The same occurs when transferring the tools to the different business areas, since as indicated by the director of processes and digitization of the insurer, the needs are very different in each case. An example of this is the virtual assistant. “It is something very positive that without a doubt we all have to have but it is not valid for everything. In Santalucía we have many types of insurance and one of the main ones is death. Imagine what it is like to be attended by a virtual assistant when a relative has died, it is clear that it is not the place. It is very different from if it is a home accident ”, he asserts.

“Sometimes you do robotisations and then you see that it is not necessary”, Alu Rodríguez, NH Hoteles

Therefore, measuring the impact is essential to know if the response is being as expected. Sometimes, as Rodríguez, from NH explains, it is not and we have to put the idea aside: “We think of a virtual agent in the reservation center so that when I have to cancel a reservation I don’t have to wait, but the robot helps me and it does it faster. The client did not value it and preferred to speak to a person. Sometimes you get to do robotizations and then you see that it is not necessary ”.

In this sense, it is also possible that technology is present as a mere support of the person. That’s the idea behind one of the automation projects that KPMG has already launched. “Thecall centerit is still a person, but through the analysis of voice and tone, a tool tells you with smiley icons if the client is happy, angry, their state of mind, and how you can help them ”, says García.

Automation is present in more and more areas of life. “Everything that is capable of being automated will be automated,” says Torres, from Repsol. For this reason, it is important that companies take steps, even if they are small, in that sense. Because as the coronavirus crisis has shown, sometimes adapting to technology can save a company. “We have to be flexible because we are not able to predict the future,” says Alu Rodríguez. And he specifies: “They are the rules of the game and we have to play with them.”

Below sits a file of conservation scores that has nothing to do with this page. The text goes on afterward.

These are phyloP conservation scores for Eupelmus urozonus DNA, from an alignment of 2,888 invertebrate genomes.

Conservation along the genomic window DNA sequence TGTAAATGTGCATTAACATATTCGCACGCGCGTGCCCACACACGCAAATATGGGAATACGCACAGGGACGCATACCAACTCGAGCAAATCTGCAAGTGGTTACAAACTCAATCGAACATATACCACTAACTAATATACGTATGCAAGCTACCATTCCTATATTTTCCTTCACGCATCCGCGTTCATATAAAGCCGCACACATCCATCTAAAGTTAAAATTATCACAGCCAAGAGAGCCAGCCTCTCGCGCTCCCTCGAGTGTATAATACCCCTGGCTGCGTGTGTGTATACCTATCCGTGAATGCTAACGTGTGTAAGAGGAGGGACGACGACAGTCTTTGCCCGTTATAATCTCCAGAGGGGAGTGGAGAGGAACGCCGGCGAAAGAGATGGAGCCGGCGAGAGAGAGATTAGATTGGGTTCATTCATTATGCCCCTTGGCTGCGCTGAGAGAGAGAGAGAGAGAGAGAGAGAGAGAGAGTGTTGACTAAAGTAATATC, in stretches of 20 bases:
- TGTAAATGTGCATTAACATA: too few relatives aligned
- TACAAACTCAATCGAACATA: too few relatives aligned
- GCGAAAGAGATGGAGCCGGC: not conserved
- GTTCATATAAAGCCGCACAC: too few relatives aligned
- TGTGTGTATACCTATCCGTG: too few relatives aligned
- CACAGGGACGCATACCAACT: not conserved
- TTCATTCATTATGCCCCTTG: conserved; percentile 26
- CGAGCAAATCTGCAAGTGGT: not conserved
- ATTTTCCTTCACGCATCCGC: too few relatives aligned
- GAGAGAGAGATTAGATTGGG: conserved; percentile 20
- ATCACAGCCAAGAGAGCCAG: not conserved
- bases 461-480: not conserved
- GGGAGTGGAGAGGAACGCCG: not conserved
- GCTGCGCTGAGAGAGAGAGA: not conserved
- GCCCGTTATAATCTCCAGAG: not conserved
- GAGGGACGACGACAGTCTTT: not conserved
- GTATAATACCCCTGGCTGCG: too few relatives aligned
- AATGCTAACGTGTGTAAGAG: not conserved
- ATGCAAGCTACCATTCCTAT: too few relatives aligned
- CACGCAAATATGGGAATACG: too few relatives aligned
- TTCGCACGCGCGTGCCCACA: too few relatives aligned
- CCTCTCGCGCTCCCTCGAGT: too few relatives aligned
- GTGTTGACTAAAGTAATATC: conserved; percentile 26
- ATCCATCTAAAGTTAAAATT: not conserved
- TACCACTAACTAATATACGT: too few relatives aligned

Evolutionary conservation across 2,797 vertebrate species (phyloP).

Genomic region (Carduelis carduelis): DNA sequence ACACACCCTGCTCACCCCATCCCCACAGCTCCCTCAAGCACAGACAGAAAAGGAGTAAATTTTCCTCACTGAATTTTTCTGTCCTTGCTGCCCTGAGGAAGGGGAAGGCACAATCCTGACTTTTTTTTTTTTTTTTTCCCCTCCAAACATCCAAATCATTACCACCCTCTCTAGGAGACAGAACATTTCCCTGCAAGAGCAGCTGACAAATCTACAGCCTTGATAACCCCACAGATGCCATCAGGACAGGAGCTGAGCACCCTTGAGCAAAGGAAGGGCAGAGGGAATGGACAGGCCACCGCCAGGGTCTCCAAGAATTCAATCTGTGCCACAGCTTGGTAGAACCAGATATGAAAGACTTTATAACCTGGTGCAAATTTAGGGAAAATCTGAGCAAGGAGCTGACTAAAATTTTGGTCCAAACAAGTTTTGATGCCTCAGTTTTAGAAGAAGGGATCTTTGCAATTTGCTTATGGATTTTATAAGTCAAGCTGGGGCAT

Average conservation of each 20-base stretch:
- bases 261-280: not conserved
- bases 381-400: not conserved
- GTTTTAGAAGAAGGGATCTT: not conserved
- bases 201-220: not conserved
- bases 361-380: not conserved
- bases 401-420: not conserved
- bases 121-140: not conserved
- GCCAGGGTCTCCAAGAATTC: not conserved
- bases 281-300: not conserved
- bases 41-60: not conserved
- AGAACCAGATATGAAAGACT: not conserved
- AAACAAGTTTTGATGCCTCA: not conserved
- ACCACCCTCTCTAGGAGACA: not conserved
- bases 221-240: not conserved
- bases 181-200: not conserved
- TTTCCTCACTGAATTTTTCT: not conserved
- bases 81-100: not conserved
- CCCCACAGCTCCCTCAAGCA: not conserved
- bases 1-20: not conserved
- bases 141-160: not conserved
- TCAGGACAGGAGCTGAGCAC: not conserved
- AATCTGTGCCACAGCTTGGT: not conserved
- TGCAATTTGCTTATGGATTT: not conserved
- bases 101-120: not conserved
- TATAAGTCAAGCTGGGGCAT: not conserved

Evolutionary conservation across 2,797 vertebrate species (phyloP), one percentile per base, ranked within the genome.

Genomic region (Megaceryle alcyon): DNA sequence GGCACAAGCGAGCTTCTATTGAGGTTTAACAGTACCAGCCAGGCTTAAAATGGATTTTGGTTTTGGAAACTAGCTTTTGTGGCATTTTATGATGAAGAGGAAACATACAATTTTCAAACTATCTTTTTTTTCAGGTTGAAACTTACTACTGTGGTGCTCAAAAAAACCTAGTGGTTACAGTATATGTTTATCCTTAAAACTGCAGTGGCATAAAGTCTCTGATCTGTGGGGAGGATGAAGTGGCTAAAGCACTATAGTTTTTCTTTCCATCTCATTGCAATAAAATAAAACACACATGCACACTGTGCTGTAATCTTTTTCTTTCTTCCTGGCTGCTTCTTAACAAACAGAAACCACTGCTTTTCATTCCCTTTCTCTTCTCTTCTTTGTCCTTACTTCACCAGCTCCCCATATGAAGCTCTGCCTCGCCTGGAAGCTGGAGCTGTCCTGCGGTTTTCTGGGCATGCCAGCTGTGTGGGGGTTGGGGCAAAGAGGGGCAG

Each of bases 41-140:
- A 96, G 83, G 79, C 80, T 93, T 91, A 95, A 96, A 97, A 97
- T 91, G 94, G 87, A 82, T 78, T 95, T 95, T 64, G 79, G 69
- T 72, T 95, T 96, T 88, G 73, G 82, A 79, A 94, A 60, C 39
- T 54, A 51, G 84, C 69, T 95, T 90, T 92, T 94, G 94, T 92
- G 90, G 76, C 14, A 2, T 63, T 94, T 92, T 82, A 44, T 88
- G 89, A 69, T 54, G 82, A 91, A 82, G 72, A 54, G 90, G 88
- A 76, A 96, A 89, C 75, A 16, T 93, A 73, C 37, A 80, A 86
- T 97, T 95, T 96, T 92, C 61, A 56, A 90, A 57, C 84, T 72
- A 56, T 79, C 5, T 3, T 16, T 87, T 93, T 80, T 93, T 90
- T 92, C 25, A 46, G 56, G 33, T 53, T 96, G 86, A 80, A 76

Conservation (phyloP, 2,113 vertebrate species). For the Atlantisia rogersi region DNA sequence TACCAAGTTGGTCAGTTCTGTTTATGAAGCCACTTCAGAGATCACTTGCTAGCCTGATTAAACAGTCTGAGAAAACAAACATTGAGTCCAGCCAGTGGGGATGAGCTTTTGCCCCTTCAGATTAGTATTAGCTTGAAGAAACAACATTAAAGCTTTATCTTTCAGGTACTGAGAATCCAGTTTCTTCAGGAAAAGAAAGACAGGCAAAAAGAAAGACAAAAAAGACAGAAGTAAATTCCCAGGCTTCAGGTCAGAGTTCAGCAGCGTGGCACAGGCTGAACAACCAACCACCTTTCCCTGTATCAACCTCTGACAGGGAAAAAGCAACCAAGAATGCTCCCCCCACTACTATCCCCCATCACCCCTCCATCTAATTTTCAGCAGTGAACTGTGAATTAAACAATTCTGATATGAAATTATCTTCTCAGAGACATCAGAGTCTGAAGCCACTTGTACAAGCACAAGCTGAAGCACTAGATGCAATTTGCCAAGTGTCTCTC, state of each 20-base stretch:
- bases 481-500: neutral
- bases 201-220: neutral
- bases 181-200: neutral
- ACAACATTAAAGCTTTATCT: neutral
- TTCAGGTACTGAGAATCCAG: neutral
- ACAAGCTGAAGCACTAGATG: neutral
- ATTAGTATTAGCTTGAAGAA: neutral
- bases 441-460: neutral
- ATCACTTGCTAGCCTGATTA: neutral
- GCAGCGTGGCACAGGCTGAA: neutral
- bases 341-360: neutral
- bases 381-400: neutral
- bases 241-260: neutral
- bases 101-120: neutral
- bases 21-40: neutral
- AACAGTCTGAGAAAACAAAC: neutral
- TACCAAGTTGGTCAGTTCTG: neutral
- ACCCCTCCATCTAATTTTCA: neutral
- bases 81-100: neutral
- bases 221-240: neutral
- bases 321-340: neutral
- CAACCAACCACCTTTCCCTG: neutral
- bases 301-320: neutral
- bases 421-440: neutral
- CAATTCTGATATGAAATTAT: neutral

Adapt to a pandemic scenario

  • Telecommuting. The coronavirus crisis has been, in many cases, an accelerator for the implementation of technological solutions. Teleworking is the great example that proves it, as Eva García of KPMG indicates. “Many of the routines and tasks that we had we have started to do differently and the way we do business is different. The crisis that we have around Covid makes many companies want to make their processes more efficient, “he says.
  • Success. For Paloma Ladrón de Guevara, from Santalucía, implementing these measures in such a short time was unthinkable, but she considers it to be “a total success.” “Extreme situations make us reinvent ourselves and rethink things, it’s positive,” he explains. In addition, he gives as an example the adaptation of the oldest people to tools such as the digital signature. “The pandemic has shown us that when things have to be done, they get done.”
  • Change. Ana Torres, from Repsol, assures that, in her case, the pandemic has not meant a greater acceleration of her digitization plans, which had already been underway for a long time. Even so, it recognizes that the coronavirus crisis has enabled a cultural change when it comes to hyper-automation. “I believe that, thanks to the pandemic, the concept that things can be automated has grown, it has expanded.”
  • Resurface. Alu Rodríguez represents one of the sectors most affected by the crisis: the hotelier. Even so, he considers that the automation of NH Hotel Group has been one of the determining factors for his company to move forward. “I am glad that we had launched the digitization plan before the pandemic because I believe that now would not have been the time due to a scary issue. Thanks to the fact that we had it, we have resurfaced a lot and I think it has shown that the bet was perfect and that it helps us at a time when we have to decide whether to open or close a hotel from one day to the next ”.